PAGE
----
“I don’t know,” he said, taking a hit and looking at the ground, “I just feel like I don’t care about anything anymore.”

“Is it because of Caitlyn being gone?” I asked.

“No,” he said, “That only added to it further. All my life, I have done nothing worthwhile. I don’t think I am capable of it.”

“You’re a cook now,” I said, “It may not be the most prestigious job, but if society didn’t have the people that ran the lower level jobs, it wouldn’t be able to function any longer. That‘s what I think, at least.”

He laughed, but it was bitter with mirth. “I’m sure society would still operate if busy businessmen couldn’t feed more fast food to their fat asses on their lunch breaks.”

“Why do you look down on everything?” I asked. We‘d never really had a conversation like this before, so I was treading in weird territory here. I really don’t know why I try to meddle, because I’m just as empty and full of self-doubt as anyone.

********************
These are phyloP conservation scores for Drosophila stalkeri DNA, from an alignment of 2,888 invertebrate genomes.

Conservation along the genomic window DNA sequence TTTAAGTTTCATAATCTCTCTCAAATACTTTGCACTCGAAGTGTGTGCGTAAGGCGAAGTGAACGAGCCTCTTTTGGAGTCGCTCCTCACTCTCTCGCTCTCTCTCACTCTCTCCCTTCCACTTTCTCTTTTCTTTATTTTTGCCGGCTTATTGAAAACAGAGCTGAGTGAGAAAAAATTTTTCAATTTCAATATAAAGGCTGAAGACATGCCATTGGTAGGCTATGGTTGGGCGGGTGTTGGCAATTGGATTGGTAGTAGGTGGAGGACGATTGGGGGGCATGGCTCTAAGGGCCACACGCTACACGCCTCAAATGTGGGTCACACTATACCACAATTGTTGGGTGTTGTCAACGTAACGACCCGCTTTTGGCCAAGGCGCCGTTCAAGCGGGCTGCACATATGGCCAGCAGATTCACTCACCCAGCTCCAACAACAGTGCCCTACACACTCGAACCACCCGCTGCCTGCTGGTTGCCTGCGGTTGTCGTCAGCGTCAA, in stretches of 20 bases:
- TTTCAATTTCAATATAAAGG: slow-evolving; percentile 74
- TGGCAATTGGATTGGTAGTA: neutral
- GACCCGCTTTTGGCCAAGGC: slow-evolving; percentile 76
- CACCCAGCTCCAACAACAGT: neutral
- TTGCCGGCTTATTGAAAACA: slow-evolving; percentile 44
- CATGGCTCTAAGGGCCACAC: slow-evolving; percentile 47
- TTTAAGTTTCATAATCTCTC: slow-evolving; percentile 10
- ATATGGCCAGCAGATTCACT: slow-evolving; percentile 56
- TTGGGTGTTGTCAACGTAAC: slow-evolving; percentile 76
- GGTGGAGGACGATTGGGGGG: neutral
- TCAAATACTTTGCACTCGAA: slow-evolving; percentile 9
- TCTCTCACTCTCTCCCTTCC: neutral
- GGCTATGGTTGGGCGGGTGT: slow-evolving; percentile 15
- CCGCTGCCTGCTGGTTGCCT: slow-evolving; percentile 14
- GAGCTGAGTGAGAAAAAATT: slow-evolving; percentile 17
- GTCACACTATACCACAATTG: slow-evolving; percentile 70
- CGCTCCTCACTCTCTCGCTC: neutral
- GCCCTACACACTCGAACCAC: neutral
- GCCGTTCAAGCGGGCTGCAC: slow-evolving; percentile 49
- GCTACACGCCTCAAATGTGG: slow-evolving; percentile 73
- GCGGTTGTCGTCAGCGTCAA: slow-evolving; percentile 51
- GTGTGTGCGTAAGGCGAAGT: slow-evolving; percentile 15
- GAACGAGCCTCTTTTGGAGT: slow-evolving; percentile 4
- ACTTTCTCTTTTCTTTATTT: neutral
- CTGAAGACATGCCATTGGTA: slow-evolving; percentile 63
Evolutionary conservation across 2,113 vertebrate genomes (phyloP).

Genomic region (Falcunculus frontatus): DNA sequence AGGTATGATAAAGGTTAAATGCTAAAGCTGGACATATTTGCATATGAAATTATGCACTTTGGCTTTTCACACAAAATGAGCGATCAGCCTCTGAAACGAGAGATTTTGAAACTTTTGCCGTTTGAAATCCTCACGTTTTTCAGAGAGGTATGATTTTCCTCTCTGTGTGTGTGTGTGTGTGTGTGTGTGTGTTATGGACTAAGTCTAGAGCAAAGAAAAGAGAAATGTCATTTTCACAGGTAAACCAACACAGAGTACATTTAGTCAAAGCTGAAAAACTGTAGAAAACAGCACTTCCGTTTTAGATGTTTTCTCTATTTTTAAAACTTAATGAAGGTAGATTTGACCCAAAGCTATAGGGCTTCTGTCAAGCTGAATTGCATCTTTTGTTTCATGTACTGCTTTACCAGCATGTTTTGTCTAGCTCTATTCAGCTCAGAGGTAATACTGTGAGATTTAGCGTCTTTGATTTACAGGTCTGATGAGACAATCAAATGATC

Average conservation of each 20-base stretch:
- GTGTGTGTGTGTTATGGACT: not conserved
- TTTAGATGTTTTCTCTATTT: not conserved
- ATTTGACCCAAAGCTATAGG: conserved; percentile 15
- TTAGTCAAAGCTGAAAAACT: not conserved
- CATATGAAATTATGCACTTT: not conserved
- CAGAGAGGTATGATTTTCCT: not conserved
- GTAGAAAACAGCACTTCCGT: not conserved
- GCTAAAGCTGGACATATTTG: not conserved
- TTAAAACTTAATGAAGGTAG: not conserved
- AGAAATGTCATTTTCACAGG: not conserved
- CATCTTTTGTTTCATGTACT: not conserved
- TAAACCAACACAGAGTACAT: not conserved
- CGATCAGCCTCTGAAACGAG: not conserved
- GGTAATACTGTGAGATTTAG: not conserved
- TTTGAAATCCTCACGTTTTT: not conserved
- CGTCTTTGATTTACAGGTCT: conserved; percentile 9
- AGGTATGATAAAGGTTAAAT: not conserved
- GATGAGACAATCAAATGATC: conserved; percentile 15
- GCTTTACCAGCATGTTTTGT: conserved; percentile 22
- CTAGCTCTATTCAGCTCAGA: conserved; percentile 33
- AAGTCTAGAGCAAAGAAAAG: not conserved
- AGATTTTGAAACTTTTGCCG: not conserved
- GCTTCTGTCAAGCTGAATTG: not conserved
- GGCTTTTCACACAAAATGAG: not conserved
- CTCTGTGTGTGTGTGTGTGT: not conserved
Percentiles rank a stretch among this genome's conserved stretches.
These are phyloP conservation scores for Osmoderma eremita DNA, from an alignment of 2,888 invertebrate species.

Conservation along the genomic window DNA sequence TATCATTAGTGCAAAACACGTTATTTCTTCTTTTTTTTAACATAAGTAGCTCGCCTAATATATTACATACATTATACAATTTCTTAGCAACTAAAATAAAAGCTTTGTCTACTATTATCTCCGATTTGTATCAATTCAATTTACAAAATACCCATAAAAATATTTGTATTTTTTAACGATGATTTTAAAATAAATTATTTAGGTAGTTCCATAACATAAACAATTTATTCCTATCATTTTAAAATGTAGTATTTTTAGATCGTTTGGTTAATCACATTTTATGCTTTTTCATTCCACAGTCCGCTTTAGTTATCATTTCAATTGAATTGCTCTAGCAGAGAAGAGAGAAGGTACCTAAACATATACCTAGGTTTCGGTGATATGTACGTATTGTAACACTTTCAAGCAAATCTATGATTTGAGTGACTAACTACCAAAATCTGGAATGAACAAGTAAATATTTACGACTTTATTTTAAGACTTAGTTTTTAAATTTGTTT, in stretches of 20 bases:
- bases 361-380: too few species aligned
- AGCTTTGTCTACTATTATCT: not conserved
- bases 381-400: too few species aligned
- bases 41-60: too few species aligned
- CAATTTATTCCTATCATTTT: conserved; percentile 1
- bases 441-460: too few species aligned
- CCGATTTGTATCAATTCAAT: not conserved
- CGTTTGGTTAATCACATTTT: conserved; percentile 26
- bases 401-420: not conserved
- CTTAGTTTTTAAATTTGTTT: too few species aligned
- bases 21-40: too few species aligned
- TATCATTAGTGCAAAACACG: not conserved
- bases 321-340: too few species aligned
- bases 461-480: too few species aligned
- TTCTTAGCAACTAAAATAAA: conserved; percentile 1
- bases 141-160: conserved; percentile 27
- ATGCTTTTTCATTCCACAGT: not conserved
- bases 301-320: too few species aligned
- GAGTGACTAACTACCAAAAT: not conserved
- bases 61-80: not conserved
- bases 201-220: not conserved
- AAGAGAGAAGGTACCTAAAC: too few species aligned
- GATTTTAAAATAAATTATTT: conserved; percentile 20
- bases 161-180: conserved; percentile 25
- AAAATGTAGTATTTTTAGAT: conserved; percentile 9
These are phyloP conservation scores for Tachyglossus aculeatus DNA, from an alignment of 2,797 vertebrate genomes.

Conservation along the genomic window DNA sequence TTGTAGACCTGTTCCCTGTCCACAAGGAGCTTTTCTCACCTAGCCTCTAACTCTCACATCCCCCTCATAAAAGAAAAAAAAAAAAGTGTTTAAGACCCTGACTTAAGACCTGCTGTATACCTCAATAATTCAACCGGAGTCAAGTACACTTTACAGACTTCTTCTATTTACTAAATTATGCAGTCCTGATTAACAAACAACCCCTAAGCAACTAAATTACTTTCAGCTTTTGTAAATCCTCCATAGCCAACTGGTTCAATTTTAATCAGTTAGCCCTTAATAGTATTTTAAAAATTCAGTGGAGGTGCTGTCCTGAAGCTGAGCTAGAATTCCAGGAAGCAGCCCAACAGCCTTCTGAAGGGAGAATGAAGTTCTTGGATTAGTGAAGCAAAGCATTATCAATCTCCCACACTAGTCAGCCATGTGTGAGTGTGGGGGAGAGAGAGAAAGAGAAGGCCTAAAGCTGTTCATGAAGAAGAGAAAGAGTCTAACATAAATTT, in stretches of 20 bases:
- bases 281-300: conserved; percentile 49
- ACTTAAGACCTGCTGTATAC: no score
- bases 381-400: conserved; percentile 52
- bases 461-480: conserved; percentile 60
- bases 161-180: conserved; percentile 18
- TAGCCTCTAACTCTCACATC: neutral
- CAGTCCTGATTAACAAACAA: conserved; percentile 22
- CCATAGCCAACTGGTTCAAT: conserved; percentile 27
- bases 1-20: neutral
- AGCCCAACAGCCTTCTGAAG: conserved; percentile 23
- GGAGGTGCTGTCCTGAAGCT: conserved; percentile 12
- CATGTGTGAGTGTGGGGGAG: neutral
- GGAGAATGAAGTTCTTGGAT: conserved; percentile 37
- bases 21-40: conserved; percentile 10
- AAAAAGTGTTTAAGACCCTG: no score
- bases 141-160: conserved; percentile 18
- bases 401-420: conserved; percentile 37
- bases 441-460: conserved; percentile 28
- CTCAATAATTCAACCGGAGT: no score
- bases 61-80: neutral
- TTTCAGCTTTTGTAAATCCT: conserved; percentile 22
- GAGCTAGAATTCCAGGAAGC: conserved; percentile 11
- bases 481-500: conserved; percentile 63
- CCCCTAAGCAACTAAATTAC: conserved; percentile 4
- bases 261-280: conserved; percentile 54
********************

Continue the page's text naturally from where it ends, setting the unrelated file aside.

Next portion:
““I don’t know. I guess it’s my nature... Why are you... whatever way you are?” he countered in jest. I had no answer to this, yet I expected him to when I asked. Marky looked at me and laughed. He knew I was always quick to bring up the faults in others before I’d even look at my own. I guess it is just people in general, including myself, that I despise. I get overwhelmed looking at the faults of others to make up for constantly thinking of mine.

“I have to work tonight,” Marky said, “I don’t feel like it, but I don’t want to be homeless.”

“You do have ambition,” I said.

“Yeah, enough of it to keep me living with a roof over my head.”

We both chuckled at that, even though it wasn’t all that funny.

“So you’re ready to go?” I said disappointedly. I wished we could stay here and talk longer.

“Yeah, I guess,” he said, stretching his arms and yawning, “I’m tired now, and I don’t have any time to sleep before I go to work. And I‘m all bloodshot.”

“Yeah, maybe you should get some rest before you go,” I said, standing up and stretching.

Sometimes in the woods, it felt as though there were beings of white light everywhere. I could almost see them. I don‘t know whether or not I actually see them. Maybe I just sense them Maybe I’m insane. A paranoid delusional schizophrenic or something of that sort. Maybe everything that has happened is all some fucked up dream. I doubt it.